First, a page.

One of the most “Oh, COME ON!” moments of the film is when Ella refloats a wrecked ship that has lain on the bottom of the ocean for 30 years. Then the other children get the boilers fired up and the ship steams away.
At the end of this movie this impossible ship is now their home, and presumably, the rescued Miss Peregrine will establish a new Time Loop to save all their lives.
So yeah, the world building here is a worse mess than Harry Potter.
Even the Percy Jackson series does better.
Some of the characters were interesting.
I’d cheerfully watch a sequel on DVD. Not at a theater though.
The look on this one is very well done typical demented circus you’ve come to expect from Tim Burton.
You could almost summarize this one as “The Addam’s Family Battles Slenderman at a Carnival.”
Someone needs to sit down with Burton and work through his tropes with him. They’re gettiing stale. His “Jacob” character goes from a sullen goth-nerd to a hero. His most interesting development actually happens off screen!
The problem with Burton subverting this trope is that for him this is biographical. Unappreciated Goth Nerd finds his inner director and makes piles of money directing a bunch of movies some of which actually move popular culture and the awareness of hundreds of millions of people.
(As opposed to Mars Attacks where the Nerdy Goth Kid and his lovably insane grandma save the world with Slim Whitman records)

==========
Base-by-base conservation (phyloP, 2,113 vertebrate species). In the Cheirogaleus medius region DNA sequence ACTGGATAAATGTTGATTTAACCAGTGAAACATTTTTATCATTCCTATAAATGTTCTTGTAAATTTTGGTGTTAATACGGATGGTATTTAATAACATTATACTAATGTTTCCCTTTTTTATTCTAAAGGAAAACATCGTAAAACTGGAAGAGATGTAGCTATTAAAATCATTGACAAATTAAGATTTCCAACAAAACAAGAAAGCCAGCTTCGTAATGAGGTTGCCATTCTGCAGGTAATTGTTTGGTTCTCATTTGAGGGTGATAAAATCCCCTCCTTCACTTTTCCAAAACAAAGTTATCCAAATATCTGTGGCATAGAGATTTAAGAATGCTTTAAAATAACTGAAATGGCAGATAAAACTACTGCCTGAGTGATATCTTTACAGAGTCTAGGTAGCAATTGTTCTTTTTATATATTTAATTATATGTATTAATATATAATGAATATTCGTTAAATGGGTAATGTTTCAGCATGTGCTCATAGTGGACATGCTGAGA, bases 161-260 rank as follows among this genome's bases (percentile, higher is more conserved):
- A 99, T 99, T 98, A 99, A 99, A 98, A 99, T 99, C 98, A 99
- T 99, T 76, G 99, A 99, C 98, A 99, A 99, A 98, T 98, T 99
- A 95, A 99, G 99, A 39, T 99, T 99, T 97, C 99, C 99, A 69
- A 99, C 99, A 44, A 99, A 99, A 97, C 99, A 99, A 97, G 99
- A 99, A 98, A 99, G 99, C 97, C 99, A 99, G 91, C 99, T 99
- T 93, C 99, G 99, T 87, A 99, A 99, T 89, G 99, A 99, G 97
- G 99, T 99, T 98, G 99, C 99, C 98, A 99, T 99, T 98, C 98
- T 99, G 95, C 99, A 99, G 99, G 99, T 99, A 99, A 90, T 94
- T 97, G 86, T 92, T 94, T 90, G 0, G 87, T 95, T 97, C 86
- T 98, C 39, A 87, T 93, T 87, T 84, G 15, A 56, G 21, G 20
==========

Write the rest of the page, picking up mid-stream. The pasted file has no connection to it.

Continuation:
So saying “The Goth-Kid-becomes-the-hero-thing is a touch stale, how could we challenge this?”
Not only does Burton have a stack of films but his own life story says “Nope! Goth-Nerd-Becomes-The-Hero is a thing!”
In some ways it fit Alice of Alice in Wonderland much better. There’s a sequel to that one I haven’t gotten around, to yet, either.
I guess the difference is that in Alice in Wonderland, Alice is a nerdy girl, but she’s about half sliding into the role of passive victim. The events of the film (Written as a follow on to Carroll’s original story) have Alice break out of her passiveness and find her inner hero and then take that back to Edwardian England, and putting it into action there, which is a much stiffer place for a woman to be true to her inner hero.
This is a thing in Young Adult fiction. The hero is where the reader identifies so the message is “Be true to yourself and you will find your inner hero.” So all the books are about a plucky young person putting that lesson into action.
But I’d also like to see that challenged. “What does it mean to be the hero? How do you good guy?”
Anyway. I think the movie generated enough positive cash flow to warrant a sequel. On the other side its opening was a bit sluggish and the critical reception was “mixed”
For me, this was a collection of lego pieces to steal for a hypothetical Harry Potter type RPG scenario.
I give it a straight C.
Like I say, I’ll watch a sequel on DVD, but no more.